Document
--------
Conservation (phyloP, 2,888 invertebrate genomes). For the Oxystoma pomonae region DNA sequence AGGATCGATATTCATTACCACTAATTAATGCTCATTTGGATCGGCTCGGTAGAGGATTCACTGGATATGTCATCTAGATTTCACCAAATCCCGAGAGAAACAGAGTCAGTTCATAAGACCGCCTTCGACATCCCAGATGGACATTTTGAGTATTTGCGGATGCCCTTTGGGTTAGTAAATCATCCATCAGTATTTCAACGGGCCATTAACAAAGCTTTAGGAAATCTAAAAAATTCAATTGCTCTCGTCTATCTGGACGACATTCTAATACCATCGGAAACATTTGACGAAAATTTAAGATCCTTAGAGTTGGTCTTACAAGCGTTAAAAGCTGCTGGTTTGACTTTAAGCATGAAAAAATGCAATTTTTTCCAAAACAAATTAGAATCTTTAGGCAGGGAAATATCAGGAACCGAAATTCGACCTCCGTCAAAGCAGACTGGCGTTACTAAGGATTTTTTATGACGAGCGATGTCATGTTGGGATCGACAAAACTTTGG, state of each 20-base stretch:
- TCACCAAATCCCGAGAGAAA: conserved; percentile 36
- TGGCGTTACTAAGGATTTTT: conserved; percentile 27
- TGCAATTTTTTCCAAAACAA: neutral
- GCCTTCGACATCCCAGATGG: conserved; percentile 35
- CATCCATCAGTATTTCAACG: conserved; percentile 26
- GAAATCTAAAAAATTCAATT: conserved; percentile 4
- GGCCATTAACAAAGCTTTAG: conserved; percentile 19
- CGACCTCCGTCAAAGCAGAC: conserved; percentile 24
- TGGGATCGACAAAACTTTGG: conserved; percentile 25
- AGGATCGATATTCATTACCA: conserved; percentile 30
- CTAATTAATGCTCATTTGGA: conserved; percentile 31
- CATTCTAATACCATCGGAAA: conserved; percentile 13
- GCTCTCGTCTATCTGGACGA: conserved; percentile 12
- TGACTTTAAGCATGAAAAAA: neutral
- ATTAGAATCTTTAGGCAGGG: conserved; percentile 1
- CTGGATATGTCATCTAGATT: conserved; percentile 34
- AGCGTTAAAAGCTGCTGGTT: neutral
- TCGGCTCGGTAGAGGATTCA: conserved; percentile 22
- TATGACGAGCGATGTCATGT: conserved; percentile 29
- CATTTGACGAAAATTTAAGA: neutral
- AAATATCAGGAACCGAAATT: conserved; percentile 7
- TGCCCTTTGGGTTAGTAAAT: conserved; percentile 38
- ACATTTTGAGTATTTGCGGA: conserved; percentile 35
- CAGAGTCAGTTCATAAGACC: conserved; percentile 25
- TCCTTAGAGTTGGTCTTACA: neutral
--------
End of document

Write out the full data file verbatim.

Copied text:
Conservation (phyloP, 2,888 invertebrate genomes). For the Oxystoma pomonae region DNA sequence AGGATCGATATTCATTACCACTAATTAATGCTCATTTGGATCGGCTCGGTAGAGGATTCACTGGATATGTCATCTAGATTTCACCAAATCCCGAGAGAAACAGAGTCAGTTCATAAGACCGCCTTCGACATCCCAGATGGACATTTTGAGTATTTGCGGATGCCCTTTGGGTTAGTAAATCATCCATCAGTATTTCAACGGGCCATTAACAAAGCTTTAGGAAATCTAAAAAATTCAATTGCTCTCGTCTATCTGGACGACATTCTAATACCATCGGAAACATTTGACGAAAATTTAAGATCCTTAGAGTTGGTCTTACAAGCGTTAAAAGCTGCTGGTTTGACTTTAAGCATGAAAAAATGCAATTTTTTCCAAAACAAATTAGAATCTTTAGGCAGGGAAATATCAGGAACCGAAATTCGACCTCCGTCAAAGCAGACTGGCGTTACTAAGGATTTTTTATGACGAGCGATGTCATGTTGGGATCGACAAAACTTTGG, state of each 20-base stretch:
- TCACCAAATCCCGAGAGAAA: conserved; percentile 36
- TGGCGTTACTAAGGATTTTT: conserved; percentile 27
- TGCAATTTTTTCCAAAACAA: neutral
- GCCTTCGACATCCCAGATGG: conserved; percentile 35
- CATCCATCAGTATTTCAACG: conserved; percentile 26
- GAAATCTAAAAAATTCAATT: conserved; percentile 4
- GGCCATTAACAAAGCTTTAG: conserved; percentile 19
- CGACCTCCGTCAAAGCAGAC: conserved; percentile 24
- TGGGATCGACAAAACTTTGG: conserved; percentile 25
- AGGATCGATATTCATTACCA: conserved; percentile 30
- CTAATTAATGCTCATTTGGA: conserved; percentile 31
- CATTCTAATACCATCGGAAA: conserved; percentile 13
- GCTCTCGTCTATCTGGACGA: conserved; percentile 12
- TGACTTTAAGCATGAAAAAA: neutral
- ATTAGAATCTTTAGGCAGGG: conserved; percentile 1
- CTGGATATGTCATCTAGATT: conserved; percentile 34
- AGCGTTAAAAGCTGCTGGTT: neutral
- TCGGCTCGGTAGAGGATTCA: conserved; percentile 22
- TATGACGAGCGATGTCATGT: conserved; percentile 29
- CATTTGACGAAAATTTAAGA: neutral
- AAATATCAGGAACCGAAATT: conserved; percentile 7
- TGCCCTTTGGGTTAGTAAAT: conserved; percentile 38
- ACATTTTGAGTATTTGCGGA: conserved; percentile 35
- CAGAGTCAGTTCATAAGACC: conserved; percentile 25
- TCCTTAGAGTTGGTCTTACA: neutral